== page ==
This is my first time at Riverview Natural Area. It is like a neglected patch of woods behind someone’s house—growing over with ivy, crisscrossed with ill-planned trails. I expect to see a few tree-houses or forts but they’re absent. At least the city took the time to number the trails and mark them with laminated paper stapled to stakes.
I feel like a neglected patch of woods myself these days, overgrown with the desire to not feel my own reality after heartlessly severing a six-year friendship because it housed an on-and-off romance that kept me from getting on with life.
It’s nice to be out under the trees even if everything seems unremarkable in the light of my mood. I cross a log so wide I sit on it and swing my legs over. I stand up to find a big, wet spot of fresh bird poop on my camel-colored corduroy skirt. This would normally be funny. A bird-lover is eventually going to meet with bird excrement. But it’s squishy and I feel oddly embarrassed about walking the trails and riding my bike home with a poop spot on my skirt, as if people will know and assume it’s my own.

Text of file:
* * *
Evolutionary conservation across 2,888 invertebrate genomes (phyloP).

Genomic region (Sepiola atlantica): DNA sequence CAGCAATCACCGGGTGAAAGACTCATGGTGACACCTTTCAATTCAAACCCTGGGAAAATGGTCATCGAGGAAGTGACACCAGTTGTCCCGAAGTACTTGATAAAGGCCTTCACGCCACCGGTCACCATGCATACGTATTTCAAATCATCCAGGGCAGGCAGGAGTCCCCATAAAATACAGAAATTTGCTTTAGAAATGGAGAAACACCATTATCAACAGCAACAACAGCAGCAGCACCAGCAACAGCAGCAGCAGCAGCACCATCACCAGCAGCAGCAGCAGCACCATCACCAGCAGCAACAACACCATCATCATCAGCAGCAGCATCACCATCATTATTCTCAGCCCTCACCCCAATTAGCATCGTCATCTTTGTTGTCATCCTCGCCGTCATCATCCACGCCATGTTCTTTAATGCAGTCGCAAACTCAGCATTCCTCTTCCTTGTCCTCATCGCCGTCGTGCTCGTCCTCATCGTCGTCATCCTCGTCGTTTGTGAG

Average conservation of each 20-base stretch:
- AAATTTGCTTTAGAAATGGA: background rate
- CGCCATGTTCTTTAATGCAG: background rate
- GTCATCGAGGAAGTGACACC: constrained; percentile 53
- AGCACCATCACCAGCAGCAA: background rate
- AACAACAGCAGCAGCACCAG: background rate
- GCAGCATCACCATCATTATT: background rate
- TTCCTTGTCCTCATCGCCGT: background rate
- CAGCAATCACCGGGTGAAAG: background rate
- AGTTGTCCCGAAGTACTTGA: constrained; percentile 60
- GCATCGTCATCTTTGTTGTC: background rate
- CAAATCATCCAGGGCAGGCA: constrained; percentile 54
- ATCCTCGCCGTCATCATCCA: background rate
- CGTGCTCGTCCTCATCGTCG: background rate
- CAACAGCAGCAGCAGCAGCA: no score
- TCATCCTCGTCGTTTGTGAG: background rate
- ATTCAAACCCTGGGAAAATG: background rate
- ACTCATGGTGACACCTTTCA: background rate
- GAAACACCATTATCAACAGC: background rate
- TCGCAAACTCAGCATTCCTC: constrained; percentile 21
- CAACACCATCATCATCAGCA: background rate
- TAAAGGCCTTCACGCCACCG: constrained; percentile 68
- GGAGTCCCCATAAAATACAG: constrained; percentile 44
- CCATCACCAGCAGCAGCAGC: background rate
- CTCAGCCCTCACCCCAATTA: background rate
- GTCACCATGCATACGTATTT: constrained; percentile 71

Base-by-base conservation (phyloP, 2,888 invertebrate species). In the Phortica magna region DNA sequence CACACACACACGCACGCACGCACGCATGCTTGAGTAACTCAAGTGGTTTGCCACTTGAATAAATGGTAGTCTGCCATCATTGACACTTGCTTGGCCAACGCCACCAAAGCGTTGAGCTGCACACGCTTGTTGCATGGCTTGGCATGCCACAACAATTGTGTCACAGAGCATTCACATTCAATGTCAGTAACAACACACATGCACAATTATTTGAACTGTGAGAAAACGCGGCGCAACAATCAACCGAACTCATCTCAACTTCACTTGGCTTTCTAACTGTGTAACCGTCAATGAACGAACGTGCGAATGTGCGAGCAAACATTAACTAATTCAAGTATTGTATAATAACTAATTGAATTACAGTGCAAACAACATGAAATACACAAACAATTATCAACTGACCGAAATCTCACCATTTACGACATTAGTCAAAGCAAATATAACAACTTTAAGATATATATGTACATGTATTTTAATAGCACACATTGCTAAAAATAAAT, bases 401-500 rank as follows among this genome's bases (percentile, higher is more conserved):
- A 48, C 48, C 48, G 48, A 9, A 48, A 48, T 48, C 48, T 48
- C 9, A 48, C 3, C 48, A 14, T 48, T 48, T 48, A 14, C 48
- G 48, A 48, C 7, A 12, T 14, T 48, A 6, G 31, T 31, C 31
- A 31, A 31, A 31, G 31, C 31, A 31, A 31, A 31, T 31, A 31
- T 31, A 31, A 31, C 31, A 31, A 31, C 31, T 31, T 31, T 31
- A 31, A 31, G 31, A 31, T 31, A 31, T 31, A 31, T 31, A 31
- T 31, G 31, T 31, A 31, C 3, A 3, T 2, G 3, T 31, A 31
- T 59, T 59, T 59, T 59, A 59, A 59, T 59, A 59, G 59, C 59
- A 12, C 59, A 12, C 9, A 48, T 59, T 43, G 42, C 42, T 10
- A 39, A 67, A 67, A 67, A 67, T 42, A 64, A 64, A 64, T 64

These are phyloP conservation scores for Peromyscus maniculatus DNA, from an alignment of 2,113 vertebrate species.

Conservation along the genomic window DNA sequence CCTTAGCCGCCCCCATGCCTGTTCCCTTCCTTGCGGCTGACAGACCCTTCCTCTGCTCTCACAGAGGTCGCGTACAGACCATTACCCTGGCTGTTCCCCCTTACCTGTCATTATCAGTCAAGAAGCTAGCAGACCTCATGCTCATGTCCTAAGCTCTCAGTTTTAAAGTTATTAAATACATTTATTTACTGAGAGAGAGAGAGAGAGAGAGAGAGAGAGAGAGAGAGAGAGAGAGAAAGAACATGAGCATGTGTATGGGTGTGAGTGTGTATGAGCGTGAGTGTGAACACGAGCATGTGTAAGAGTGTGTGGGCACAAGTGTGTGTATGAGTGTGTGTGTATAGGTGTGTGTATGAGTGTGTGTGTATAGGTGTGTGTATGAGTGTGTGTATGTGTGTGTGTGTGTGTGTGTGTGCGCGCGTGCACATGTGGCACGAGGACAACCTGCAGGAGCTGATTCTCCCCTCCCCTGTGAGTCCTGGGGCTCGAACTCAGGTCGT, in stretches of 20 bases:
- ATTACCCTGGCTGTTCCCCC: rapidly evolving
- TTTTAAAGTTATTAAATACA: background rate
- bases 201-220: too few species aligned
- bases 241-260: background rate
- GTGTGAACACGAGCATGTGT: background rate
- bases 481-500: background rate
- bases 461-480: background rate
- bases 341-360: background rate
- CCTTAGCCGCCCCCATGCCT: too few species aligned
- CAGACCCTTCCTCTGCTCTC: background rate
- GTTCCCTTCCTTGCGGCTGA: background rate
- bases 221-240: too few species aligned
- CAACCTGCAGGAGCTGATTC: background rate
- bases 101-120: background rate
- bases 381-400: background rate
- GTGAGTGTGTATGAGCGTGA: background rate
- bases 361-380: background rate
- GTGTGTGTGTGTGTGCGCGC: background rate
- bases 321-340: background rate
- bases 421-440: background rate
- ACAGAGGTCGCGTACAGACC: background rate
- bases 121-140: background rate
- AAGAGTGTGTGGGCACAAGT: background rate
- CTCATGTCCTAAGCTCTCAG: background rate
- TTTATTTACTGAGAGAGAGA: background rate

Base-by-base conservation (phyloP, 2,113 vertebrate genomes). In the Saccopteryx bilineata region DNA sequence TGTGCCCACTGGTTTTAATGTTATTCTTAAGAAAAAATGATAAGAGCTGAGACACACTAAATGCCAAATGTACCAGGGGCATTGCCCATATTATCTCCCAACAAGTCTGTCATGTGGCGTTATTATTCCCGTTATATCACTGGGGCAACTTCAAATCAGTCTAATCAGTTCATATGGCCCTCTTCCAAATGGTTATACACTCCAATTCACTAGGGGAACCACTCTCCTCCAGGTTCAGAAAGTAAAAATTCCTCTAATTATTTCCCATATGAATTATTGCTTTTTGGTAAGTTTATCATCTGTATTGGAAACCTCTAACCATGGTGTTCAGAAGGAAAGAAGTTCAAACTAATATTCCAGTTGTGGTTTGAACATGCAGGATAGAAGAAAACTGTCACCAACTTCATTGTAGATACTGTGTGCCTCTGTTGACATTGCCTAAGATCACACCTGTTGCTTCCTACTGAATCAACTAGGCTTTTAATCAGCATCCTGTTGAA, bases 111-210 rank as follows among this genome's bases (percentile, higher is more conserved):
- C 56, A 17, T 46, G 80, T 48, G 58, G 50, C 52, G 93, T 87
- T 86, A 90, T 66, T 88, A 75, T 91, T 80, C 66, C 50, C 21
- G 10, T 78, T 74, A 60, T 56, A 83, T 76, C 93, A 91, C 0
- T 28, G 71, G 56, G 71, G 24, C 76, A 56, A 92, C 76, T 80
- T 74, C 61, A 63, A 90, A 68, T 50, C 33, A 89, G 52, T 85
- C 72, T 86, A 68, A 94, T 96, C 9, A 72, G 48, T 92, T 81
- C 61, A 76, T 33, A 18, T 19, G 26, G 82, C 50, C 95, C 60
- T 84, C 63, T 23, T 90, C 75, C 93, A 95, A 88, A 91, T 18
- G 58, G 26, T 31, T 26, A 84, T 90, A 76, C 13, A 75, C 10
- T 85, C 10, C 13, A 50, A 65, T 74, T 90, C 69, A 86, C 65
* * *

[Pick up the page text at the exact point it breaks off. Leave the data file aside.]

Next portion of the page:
I pour most of my water bottle out while trying to rub the debris out of the soft ribbing in my skirt and then keep walking, unconcerned that I might now look like I peed myself.
The trail starts to head steeply downward toward Macadam and I consider that I just rode my bike up this same slope through the cemetery, that I had to rest a few times along the way and that I may not be happy arriving at the bottom to have to climb all the way back up again.
I turn around, resigned to an unadventurous walk getting up-to-date on my requisite encounters with bird poop. Doing the best I can to reckon with the edges of emptiness around a pain in my heart that will slowly fade in the recognition that the hardest way isn’t always the most noble.